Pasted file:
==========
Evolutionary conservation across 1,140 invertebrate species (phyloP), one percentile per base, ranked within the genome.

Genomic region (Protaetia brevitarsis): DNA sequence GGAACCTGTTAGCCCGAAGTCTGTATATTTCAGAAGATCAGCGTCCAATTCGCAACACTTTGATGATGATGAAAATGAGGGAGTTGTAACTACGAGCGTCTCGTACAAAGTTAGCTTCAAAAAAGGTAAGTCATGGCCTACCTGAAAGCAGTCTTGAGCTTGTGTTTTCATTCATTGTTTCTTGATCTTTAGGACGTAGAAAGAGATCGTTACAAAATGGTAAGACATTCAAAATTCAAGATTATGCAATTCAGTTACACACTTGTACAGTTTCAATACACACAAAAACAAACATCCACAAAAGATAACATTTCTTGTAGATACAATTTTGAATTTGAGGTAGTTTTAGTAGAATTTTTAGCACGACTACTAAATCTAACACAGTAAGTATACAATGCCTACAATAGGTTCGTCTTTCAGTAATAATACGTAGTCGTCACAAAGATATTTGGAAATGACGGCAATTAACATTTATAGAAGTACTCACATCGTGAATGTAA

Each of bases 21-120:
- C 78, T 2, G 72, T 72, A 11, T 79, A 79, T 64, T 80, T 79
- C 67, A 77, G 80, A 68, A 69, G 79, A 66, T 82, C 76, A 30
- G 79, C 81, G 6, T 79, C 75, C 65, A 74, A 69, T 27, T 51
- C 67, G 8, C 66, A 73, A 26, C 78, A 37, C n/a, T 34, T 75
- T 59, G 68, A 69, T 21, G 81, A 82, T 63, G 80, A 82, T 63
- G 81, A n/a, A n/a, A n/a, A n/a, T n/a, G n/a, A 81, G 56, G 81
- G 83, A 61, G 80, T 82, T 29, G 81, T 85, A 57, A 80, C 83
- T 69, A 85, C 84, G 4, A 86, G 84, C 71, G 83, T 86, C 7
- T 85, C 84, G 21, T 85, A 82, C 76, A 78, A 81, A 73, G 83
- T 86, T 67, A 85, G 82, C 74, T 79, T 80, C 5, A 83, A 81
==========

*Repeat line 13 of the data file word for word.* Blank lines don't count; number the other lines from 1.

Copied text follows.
- T 86, T 67, A 85, G 82, C 74, T 79, T 80, C 5, A 83, A 81